Unlocking the puzzle of what to wear under waders
Today’s the day. You’ve got big plans to spend a long day hiking around in waders, looking for risers, and playing in natures’ playground. You pull out your rod and reel, some flies, maybe a libation or two, and you’re ready to go. You’re about to step into your waders, look down at your blue jeans and think to yourself, “there’s got to be something better than this.” And wouldn’t you know it- there is.
From the hottest days on the Henry’s Fork to the coldest days swinging for steelhead, base layers are essential items to stay comfortable in your waders. That part is obvious. However, choosing the right layer for your particular fishing situation might be less obvious.
Continue reading below to hear what we think are some of the right clothing options for layering up under waders for different fishing scenarios throughout the year.
Something to keep in mind when layering up before putting on your waders- despite the season- you are likely to sweat to some degree. Whether it’s a long hike in through the snow or baking in the sun on a hot summer day, you get hot in waders. Wearing clothing underneath waders that breathes and wicks moisture away from the skin is key. Look for base layers that contain polyester, which is a tried and true moisture-wicking material. Other materials to consider are nylon, merino wool, or a blend of all of them. One thing to always, always remember- Cotton in any form is your enemy! It sucks up moisture, keeping you damp and uncomfortable all day long.
Let’s start at the bottom- the socks. Simms offers a whole line of merino wool socks for any season and any scenario. It is always a good idea to wear socks that go above your ankle to prevent rubbing against the neoprene in the booties of your waders. Longer socks also give you the option to tuck your leg layers in to prevent bunching and cold spots where the skin is directly against the waders.
For the warmer summer months, the Guide Lightweight Crew Sock is going to be your best friend. In the cooler months when air temps are more variable and the water temps are on the chillier side- Guide Midweight OTC Socks are going to be the perfect fit. For any cold-weather fishing or water that’s constantly below 45 to 50 degrees, we recommend the Guide Thermal OTC Socks. You have to be careful about layering socks when the weather gets cold- constricting blood flow to your feet in cold weather is only going to make you get colder faster.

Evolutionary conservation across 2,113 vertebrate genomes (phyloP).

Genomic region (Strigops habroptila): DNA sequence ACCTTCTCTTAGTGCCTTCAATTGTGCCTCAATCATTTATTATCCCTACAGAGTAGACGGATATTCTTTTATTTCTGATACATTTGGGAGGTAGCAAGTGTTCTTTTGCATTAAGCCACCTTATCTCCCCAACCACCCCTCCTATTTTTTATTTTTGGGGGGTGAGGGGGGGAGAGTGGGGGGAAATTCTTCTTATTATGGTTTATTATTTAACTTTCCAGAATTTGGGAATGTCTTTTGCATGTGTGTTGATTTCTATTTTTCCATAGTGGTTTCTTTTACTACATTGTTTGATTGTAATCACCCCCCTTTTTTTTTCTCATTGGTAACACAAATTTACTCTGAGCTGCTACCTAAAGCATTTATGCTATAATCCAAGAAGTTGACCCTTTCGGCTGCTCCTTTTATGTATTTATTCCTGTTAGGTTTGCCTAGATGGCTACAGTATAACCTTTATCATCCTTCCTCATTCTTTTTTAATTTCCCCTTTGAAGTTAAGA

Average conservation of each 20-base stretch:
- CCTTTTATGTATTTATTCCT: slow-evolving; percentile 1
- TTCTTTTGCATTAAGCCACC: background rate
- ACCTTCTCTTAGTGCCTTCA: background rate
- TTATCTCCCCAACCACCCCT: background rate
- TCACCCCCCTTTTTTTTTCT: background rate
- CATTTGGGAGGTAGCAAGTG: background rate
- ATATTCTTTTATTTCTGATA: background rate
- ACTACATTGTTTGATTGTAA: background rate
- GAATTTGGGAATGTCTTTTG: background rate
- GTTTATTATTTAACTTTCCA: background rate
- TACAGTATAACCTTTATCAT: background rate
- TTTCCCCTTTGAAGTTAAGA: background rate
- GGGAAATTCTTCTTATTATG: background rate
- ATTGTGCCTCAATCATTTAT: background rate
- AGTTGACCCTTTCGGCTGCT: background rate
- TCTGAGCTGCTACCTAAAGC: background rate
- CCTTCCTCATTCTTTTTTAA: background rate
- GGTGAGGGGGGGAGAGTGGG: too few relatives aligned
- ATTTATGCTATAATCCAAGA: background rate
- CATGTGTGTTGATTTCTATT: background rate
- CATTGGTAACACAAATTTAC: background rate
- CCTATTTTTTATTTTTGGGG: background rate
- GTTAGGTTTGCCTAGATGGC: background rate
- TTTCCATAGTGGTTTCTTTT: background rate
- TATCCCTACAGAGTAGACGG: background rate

During the warmer summer months, you can usually get away with a pair of light pants under the waders rather than a core bottom. Since wool is a little more insulating, focus on the quick-dry pants like the Superlight Pants or the Fast Action Pants. For the lady anglers out there, the Bugstopper Leggings and the Mataura Pant are the perfect options for this time of year. This way you will still have a barrier between your legs and the waders to draw a bit of moisture away from the skin, but won’t insulate heat towards your legs.
For the remainder of the year, you are going to want to focus more around the baselayers and thermals we have on offer. Even on hotter days when the water is on the colder side, you will always be more comfortable with some level of insulation. The Men’s Lightweight and Midweight Core Bottoms as well as the Men’s Fleece Midlayer Bottoms are the perfect options for the intermittent weather and water conditions. On the women’s side of things, the Women’s Lightweight Core Bottom and the Women’s Fleece Midlayer Bottom‘s apply to the same scenarios. The fleece midlayers are on the warmer end of the spectrum, so those are best served in the early spring and fall temps.
If you are anticipating spending the day in freezing air temps and frigid water, finding bottoms that have multiple layers is going to help with trapping heat close to the body. This is the point where you should start looking towards our Men’s Exstream Core Bottom, Fjord Pants, or even the Midstream Insulated Pants, as well as the Women’s Coldweather Pants. The exstream core bottoms are going to suit you well for that late fall/early winter situation where you need insulation, but also might be moving around quite a bit from spot to spot. The Fjords and the Insulated pants are for those extreme conditions where you know it’s going to be cold the whole time. Consider combining layers if you are going to be spending long days wading rather than hiking. For anyone that has spent a day swinging for winter steelhead knows that the heat slowly gets sucked away from your legs the longer you spend standing in 35 degrees water. Combining a few layers together like Midweight Core or the Fleece Midlayers under one of the heavier Fjords or the Midstream Insulated pants will give you optimal warmth without adding too much bulk under the waders.
It often takes a bit of time coming up for the perfect layering formula for each fishing scenario, so mix it up until you find what you are most comfortable in. Nothing is worse than trying to take your waders off to adjust your leg layers during the middle of a freezing cold day, so do your best to plan accordingly.